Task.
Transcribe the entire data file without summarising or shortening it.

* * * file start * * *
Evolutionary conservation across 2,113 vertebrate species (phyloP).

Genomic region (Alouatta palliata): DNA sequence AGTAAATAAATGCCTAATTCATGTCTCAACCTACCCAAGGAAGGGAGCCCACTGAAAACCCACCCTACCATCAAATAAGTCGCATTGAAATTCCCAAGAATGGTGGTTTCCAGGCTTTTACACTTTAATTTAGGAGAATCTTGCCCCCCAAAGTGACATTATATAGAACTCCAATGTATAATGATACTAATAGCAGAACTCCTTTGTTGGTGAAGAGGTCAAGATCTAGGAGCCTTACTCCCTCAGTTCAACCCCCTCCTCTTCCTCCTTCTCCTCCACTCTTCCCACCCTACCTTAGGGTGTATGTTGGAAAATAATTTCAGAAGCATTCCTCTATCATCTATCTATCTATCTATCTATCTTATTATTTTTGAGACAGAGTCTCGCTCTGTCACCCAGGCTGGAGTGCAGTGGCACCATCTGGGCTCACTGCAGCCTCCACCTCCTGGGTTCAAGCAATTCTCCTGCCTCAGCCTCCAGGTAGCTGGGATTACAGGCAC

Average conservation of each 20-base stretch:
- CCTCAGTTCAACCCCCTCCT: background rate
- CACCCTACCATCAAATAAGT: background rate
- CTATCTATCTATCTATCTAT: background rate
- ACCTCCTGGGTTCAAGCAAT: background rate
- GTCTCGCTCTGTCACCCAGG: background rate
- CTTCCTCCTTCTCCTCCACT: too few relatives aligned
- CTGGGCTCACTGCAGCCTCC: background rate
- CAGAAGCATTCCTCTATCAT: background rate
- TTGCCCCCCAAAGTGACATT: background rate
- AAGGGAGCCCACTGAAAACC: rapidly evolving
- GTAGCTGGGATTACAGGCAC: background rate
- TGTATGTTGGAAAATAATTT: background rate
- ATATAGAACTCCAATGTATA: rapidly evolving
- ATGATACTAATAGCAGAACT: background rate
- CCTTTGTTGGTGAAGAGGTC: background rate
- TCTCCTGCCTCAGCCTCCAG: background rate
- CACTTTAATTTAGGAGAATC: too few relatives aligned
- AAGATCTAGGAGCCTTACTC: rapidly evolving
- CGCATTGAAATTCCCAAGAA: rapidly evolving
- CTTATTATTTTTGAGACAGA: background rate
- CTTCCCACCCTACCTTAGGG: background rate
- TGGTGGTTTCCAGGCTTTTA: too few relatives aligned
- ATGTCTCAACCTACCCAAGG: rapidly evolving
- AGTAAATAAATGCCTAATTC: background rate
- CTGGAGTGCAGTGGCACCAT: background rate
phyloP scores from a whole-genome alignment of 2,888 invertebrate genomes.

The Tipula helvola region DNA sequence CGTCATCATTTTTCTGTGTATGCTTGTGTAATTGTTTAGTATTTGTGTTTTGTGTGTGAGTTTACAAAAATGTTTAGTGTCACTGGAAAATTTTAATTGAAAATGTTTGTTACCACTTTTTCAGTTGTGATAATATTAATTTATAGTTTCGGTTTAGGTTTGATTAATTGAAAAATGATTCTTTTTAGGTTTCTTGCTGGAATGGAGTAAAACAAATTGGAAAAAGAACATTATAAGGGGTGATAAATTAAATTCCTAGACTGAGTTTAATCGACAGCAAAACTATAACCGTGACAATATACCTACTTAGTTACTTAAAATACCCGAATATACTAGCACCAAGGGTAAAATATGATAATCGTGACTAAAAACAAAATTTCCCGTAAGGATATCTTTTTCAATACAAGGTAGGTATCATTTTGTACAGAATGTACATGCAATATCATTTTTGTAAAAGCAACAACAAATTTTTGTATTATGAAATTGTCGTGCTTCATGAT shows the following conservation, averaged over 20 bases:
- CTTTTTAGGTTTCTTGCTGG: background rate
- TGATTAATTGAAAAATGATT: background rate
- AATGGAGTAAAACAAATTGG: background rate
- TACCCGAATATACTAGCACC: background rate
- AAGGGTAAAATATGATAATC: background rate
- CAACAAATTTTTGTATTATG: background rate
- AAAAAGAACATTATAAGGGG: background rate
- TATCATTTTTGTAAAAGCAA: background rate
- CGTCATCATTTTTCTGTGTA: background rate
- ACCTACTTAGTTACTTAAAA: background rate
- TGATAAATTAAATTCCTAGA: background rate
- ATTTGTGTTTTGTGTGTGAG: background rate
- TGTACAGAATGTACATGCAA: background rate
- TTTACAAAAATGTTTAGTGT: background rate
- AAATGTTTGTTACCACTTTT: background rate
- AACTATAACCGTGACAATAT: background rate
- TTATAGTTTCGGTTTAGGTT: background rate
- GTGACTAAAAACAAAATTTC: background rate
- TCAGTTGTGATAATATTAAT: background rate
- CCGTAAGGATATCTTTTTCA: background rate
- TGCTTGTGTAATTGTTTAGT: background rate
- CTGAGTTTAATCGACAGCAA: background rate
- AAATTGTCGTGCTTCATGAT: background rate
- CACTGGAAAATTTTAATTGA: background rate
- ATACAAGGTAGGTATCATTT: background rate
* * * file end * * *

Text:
Evolutionary conservation across 2,113 vertebrate species (phyloP).

Genomic region (Alouatta palliata): DNA sequence AGTAAATAAATGCCTAATTCATGTCTCAACCTACCCAAGGAAGGGAGCCCACTGAAAACCCACCCTACCATCAAATAAGTCGCATTGAAATTCCCAAGAATGGTGGTTTCCAGGCTTTTACACTTTAATTTAGGAGAATCTTGCCCCCCAAAGTGACATTATATAGAACTCCAATGTATAATGATACTAATAGCAGAACTCCTTTGTTGGTGAAGAGGTCAAGATCTAGGAGCCTTACTCCCTCAGTTCAACCCCCTCCTCTTCCTCCTTCTCCTCCACTCTTCCCACCCTACCTTAGGGTGTATGTTGGAAAATAATTTCAGAAGCATTCCTCTATCATCTATCTATCTATCTATCTATCTTATTATTTTTGAGACAGAGTCTCGCTCTGTCACCCAGGCTGGAGTGCAGTGGCACCATCTGGGCTCACTGCAGCCTCCACCTCCTGGGTTCAAGCAATTCTCCTGCCTCAGCCTCCAGGTAGCTGGGATTACAGGCAC

Average conservation of each 20-base stretch:
- CCTCAGTTCAACCCCCTCCT: background rate
- CACCCTACCATCAAATAAGT: background rate
- CTATCTATCTATCTATCTAT: background rate
- ACCTCCTGGGTTCAAGCAAT: background rate
- GTCTCGCTCTGTCACCCAGG: background rate
- CTTCCTCCTTCTCCTCCACT: too few relatives aligned
- CTGGGCTCACTGCAGCCTCC: background rate
- CAGAAGCATTCCTCTATCAT: background rate
- TTGCCCCCCAAAGTGACATT: background rate
- AAGGGAGCCCACTGAAAACC: rapidly evolving
- GTAGCTGGGATTACAGGCAC: background rate
- TGTATGTTGGAAAATAATTT: background rate
- ATATAGAACTCCAATGTATA: rapidly evolving
- ATGATACTAATAGCAGAACT: background rate
- CCTTTGTTGGTGAAGAGGTC: background rate
- TCTCCTGCCTCAGCCTCCAG: background rate
- CACTTTAATTTAGGAGAATC: too few relatives aligned
- AAGATCTAGGAGCCTTACTC: rapidly evolving
- CGCATTGAAATTCCCAAGAA: rapidly evolving
- CTTATTATTTTTGAGACAGA: background rate
- CTTCCCACCCTACCTTAGGG: background rate
- TGGTGGTTTCCAGGCTTTTA: too few relatives aligned
- ATGTCTCAACCTACCCAAGG: rapidly evolving
- AGTAAATAAATGCCTAATTC: background rate
- CTGGAGTGCAGTGGCACCAT: background rate
phyloP scores from a whole-genome alignment of 2,888 invertebrate genomes.

The Tipula helvola region DNA sequence CGTCATCATTTTTCTGTGTATGCTTGTGTAATTGTTTAGTATTTGTGTTTTGTGTGTGAGTTTACAAAAATGTTTAGTGTCACTGGAAAATTTTAATTGAAAATGTTTGTTACCACTTTTTCAGTTGTGATAATATTAATTTATAGTTTCGGTTTAGGTTTGATTAATTGAAAAATGATTCTTTTTAGGTTTCTTGCTGGAATGGAGTAAAACAAATTGGAAAAAGAACATTATAAGGGGTGATAAATTAAATTCCTAGACTGAGTTTAATCGACAGCAAAACTATAACCGTGACAATATACCTACTTAGTTACTTAAAATACCCGAATATACTAGCACCAAGGGTAAAATATGATAATCGTGACTAAAAACAAAATTTCCCGTAAGGATATCTTTTTCAATACAAGGTAGGTATCATTTTGTACAGAATGTACATGCAATATCATTTTTGTAAAAGCAACAACAAATTTTTGTATTATGAAATTGTCGTGCTTCATGAT shows the following conservation, averaged over 20 bases:
- CTTTTTAGGTTTCTTGCTGG: background rate
- TGATTAATTGAAAAATGATT: background rate
- AATGGAGTAAAACAAATTGG: background rate
- TACCCGAATATACTAGCACC: background rate
- AAGGGTAAAATATGATAATC: background rate
- CAACAAATTTTTGTATTATG: background rate
- AAAAAGAACATTATAAGGGG: background rate
- TATCATTTTTGTAAAAGCAA: background rate
- CGTCATCATTTTTCTGTGTA: background rate
- ACCTACTTAGTTACTTAAAA: background rate
- TGATAAATTAAATTCCTAGA: background rate
- ATTTGTGTTTTGTGTGTGAG: background rate
- TGTACAGAATGTACATGCAA: background rate
- TTTACAAAAATGTTTAGTGT: background rate
- AAATGTTTGTTACCACTTTT: background rate
- AACTATAACCGTGACAATAT: background rate
- TTATAGTTTCGGTTTAGGTT: background rate
- GTGACTAAAAACAAAATTTC: background rate
- TCAGTTGTGATAATATTAAT: background rate
- CCGTAAGGATATCTTTTTCA: background rate
- TGCTTGTGTAATTGTTTAGT: background rate
- CTGAGTTTAATCGACAGCAA: background rate
- AAATTGTCGTGCTTCATGAT: background rate
- CACTGGAAAATTTTAATTGA: background rate
- ATACAAGGTAGGTATCATTT: background rate